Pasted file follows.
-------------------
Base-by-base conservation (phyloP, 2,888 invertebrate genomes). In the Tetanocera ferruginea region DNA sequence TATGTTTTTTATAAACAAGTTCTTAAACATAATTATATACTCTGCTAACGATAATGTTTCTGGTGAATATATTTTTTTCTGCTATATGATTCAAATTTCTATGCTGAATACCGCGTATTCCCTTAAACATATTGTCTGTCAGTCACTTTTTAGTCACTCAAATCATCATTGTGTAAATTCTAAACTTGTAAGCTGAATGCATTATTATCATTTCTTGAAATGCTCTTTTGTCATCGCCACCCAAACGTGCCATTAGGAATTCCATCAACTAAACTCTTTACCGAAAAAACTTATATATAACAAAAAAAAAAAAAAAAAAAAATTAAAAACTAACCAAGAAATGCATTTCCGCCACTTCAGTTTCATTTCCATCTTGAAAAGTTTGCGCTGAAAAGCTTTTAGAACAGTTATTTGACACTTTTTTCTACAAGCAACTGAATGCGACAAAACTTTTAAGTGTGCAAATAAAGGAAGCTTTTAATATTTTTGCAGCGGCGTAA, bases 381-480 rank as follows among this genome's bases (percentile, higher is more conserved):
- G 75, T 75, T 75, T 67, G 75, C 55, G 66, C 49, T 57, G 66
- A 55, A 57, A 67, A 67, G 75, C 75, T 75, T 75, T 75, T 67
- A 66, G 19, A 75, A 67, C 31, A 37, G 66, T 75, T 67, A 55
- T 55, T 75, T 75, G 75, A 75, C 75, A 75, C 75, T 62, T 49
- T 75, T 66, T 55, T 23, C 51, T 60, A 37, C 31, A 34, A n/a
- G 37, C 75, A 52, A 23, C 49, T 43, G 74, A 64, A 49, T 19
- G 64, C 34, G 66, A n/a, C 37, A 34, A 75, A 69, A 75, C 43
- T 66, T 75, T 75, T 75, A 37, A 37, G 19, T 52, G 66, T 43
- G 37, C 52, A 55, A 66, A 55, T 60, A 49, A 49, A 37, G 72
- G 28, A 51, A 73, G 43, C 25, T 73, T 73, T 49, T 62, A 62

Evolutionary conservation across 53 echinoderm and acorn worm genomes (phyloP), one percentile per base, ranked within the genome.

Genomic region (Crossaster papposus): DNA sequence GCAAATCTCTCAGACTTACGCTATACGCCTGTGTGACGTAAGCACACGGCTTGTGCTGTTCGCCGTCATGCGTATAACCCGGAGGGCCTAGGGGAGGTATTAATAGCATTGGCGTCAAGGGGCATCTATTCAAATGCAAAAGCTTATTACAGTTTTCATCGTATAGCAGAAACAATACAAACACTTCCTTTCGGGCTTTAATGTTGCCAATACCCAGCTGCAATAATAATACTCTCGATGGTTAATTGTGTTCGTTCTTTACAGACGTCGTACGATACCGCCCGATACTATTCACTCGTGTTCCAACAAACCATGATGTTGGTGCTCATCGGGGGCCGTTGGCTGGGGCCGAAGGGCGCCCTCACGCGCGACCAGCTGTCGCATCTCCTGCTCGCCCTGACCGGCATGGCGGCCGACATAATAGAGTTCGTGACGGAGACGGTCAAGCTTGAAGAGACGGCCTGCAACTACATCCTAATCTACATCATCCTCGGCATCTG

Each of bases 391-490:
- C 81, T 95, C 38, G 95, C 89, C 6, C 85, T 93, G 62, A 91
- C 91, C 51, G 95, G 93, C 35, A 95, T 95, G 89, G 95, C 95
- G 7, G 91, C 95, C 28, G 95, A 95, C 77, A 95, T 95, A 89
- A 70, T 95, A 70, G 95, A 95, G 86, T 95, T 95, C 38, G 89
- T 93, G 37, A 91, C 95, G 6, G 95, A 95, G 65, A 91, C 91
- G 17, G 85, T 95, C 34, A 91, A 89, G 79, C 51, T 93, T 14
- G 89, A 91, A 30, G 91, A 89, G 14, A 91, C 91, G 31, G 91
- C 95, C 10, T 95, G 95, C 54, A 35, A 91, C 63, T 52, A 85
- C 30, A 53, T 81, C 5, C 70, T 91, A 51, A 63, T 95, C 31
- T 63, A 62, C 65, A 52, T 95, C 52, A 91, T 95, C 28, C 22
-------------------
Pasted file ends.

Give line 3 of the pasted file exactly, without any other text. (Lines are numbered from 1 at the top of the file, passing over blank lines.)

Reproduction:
- A 55, A 57, A 67, A 67, G 75, C 75, T 75, T 75, T 75, T 67